There is a tiny international airport on a very small island just off the east coast of Tortola.
On its north end, this airport's single airstrip slices through the tree-covered landscape, pushing across the sand and out into ocean as it becomes part of the shoreline itself, a boundary of concrete and moved earth forming one edge of a small, U-shaped bay.
Passengers arriving on this very small island can exit the airport terminal, flag a taxi, and take the short car ride over the bridge to the bustling capital city of these islands.
They can also, if they choose, walk past those waiting cabs and continue east for about a half-mile along the narrow road until they find the shallow beach that wraps around the southern perimeter of that small, U-shaped bay.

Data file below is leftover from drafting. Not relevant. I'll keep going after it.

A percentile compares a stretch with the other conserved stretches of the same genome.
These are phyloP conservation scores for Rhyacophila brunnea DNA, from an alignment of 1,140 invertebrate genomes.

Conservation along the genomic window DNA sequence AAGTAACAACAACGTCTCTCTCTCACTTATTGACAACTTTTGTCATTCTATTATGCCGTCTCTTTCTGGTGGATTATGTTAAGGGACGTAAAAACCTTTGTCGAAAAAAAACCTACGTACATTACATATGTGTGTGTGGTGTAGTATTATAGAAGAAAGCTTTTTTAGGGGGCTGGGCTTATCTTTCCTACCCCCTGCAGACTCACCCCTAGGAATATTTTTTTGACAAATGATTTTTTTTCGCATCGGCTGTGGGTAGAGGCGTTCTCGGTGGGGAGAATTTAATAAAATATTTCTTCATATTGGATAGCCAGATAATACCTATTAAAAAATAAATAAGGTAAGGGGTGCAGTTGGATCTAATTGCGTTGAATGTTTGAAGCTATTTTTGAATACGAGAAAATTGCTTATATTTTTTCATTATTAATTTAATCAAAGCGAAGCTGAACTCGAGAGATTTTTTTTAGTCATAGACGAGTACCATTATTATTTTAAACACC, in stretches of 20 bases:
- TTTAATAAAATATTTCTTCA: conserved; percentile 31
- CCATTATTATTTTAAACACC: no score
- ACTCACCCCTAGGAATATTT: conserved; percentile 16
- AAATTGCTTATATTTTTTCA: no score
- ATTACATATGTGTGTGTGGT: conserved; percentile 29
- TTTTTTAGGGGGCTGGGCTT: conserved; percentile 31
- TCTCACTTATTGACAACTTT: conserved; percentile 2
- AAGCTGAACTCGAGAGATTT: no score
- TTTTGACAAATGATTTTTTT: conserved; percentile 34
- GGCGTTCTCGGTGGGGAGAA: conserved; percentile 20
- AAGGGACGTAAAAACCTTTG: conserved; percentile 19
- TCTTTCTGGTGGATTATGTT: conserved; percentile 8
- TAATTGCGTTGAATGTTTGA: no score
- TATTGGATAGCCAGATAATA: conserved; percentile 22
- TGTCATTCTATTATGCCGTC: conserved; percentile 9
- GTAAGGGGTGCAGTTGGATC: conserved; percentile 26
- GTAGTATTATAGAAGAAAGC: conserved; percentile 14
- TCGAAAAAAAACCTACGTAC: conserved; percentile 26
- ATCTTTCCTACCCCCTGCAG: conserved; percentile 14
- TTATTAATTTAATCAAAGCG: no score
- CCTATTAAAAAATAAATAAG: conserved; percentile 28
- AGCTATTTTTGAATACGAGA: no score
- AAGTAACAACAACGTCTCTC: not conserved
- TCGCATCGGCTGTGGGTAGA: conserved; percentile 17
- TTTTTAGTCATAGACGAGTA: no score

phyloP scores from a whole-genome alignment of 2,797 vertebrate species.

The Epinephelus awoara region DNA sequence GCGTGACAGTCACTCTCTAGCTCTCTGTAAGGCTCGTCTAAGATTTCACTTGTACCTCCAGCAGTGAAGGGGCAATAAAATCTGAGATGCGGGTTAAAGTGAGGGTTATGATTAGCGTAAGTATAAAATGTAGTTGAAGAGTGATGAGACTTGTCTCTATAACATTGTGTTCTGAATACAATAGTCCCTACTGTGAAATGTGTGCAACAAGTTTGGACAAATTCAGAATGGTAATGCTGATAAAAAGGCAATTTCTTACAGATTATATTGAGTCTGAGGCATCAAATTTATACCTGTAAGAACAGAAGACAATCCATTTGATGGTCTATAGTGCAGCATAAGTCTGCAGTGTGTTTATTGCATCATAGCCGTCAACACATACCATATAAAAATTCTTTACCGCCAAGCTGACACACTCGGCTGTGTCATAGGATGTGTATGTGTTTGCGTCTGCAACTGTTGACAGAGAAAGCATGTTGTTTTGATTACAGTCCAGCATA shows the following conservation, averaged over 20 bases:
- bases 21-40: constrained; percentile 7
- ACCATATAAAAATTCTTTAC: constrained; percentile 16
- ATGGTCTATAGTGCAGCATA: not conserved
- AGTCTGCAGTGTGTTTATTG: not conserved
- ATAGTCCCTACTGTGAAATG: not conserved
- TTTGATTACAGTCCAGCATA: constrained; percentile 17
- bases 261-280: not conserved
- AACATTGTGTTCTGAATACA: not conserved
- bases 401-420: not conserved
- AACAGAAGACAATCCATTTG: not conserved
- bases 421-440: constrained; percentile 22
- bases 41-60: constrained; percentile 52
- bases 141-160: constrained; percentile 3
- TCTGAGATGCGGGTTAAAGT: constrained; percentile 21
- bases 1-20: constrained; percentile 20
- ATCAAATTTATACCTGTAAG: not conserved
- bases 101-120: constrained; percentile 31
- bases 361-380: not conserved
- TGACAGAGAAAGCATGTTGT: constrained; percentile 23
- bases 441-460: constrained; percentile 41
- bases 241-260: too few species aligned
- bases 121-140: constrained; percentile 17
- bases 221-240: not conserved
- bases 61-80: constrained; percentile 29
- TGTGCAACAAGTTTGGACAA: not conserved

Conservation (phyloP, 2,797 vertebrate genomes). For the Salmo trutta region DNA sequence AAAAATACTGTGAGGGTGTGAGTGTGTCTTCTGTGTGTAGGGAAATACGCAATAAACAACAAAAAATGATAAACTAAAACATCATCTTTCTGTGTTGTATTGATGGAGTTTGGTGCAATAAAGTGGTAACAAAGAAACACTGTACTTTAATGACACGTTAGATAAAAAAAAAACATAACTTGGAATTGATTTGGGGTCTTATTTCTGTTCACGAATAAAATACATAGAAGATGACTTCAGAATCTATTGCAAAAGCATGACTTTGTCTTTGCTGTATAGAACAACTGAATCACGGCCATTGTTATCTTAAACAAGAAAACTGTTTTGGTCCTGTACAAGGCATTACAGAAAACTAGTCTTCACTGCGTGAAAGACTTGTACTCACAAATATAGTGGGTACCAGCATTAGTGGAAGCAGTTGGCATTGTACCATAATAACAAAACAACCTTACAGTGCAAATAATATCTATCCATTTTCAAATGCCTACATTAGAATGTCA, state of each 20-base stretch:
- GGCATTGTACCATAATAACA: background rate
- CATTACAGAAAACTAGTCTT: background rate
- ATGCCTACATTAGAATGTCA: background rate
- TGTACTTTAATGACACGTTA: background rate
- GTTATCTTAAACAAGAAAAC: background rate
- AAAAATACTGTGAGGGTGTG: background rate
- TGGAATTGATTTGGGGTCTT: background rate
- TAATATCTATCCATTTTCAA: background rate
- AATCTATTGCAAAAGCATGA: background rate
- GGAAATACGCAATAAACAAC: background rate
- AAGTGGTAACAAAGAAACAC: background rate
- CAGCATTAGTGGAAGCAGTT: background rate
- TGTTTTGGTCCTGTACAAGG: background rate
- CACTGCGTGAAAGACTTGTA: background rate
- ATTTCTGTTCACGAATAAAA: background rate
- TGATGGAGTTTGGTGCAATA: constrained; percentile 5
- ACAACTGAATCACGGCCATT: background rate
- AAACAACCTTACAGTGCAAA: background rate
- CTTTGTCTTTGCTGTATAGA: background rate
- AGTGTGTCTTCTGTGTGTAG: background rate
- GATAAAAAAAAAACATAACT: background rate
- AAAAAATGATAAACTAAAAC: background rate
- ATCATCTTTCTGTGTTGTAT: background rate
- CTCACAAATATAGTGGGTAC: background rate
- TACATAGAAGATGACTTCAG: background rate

On that beach there are a half-dozen wooden docks that extend out into blue water, as if pointing the way to the awaiting, accidental fleet of idling ships, anchored, gently rocking in place, shielded from the stronger ocean currents by the small peninsula to the east and that runway from the tiny international airport to the west.
Those ships will, eventually, return to more open water. The bay unrolls into the greater Atlantic Ocean, dotted with drops of green land.
Out on that water, from particular angles, the local islands begin to stack on top of one another. The clear horizon, full of peaks and minor elevations that look as if they're part of a larger, connected whole rather than a scattered archipelago.
Green hills behind green hills behind green hills, water between, but from this vantage, invisible.